So this household will start with a guaranteed $61,200 per year from benefits alone when they retire. But the real assets are this couple’s 401(k)s. Here, we have two people with $1.3 million across their 401(k) plans. They’re also only 60 years old. Assuming they wait until full retirement age to collect their benefits and retire, that gives their 401(k)s seven more years of investment and growth.

Of course, how much they’ll have in their 401(k)s at the end of those seven years will depend on their investment strategy and market performance. However, here’s a look at how much money they could potentially have if their portfolio grew by rough historical averages:

Even using conservative assumptions, our couple could potentially have a significant nest egg by the time they retire in seven years.

For example, take the 8% middle ground approach with a potential $2.2 million by retirement. A 4% annual withdrawal rate would generate $88,000 of pre-tax income per year. With their Social Security benefits, that might generate a combined $149,200 of pre-tax, inflation-adjusted income.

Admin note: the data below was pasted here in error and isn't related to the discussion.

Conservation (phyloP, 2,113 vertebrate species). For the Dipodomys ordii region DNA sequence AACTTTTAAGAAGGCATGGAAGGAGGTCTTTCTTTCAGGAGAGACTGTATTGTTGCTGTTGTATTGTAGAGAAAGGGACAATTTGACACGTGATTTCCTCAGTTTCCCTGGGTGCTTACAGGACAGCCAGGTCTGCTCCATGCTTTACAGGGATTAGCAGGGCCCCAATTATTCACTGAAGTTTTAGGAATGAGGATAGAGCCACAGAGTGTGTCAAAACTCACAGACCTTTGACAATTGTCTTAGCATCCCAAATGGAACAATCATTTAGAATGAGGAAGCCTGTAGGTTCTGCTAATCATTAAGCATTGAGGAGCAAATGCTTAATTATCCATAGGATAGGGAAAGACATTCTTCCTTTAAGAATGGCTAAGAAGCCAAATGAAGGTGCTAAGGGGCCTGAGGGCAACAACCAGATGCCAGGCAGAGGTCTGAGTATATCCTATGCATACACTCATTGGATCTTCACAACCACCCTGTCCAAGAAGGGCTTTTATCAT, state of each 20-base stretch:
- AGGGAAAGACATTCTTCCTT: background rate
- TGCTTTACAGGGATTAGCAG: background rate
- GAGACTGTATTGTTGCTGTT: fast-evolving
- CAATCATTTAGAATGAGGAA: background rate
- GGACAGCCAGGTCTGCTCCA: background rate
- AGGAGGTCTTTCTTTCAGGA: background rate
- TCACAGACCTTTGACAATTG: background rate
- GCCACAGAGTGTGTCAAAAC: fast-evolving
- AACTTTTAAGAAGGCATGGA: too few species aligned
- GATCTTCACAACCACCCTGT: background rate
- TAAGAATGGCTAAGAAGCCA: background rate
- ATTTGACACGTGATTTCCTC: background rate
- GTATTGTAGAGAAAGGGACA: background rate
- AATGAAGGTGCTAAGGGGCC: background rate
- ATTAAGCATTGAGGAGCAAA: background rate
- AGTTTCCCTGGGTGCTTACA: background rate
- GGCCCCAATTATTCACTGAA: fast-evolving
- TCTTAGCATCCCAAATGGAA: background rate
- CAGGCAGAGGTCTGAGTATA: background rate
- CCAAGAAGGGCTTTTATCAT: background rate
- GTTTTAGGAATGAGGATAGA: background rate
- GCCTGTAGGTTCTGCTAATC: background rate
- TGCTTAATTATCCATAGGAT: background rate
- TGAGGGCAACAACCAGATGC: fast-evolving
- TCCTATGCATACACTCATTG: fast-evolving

This number will range widely depending on the couple’s actual investment choices and withdrawal strategies. In all cases, though, it’s likely that they could retire on a solid six-figure income.

Creating an sustainable income plan in retirement is important, yet potentially complicated work. Fortunately, that’s where a financial advisor with retirement planning expertise can help.

Taxes and RMDs

Taxes can play a critical role in retirement planning.

Taxes are the next challenge to tackle when putting together a retirement income plan and budget.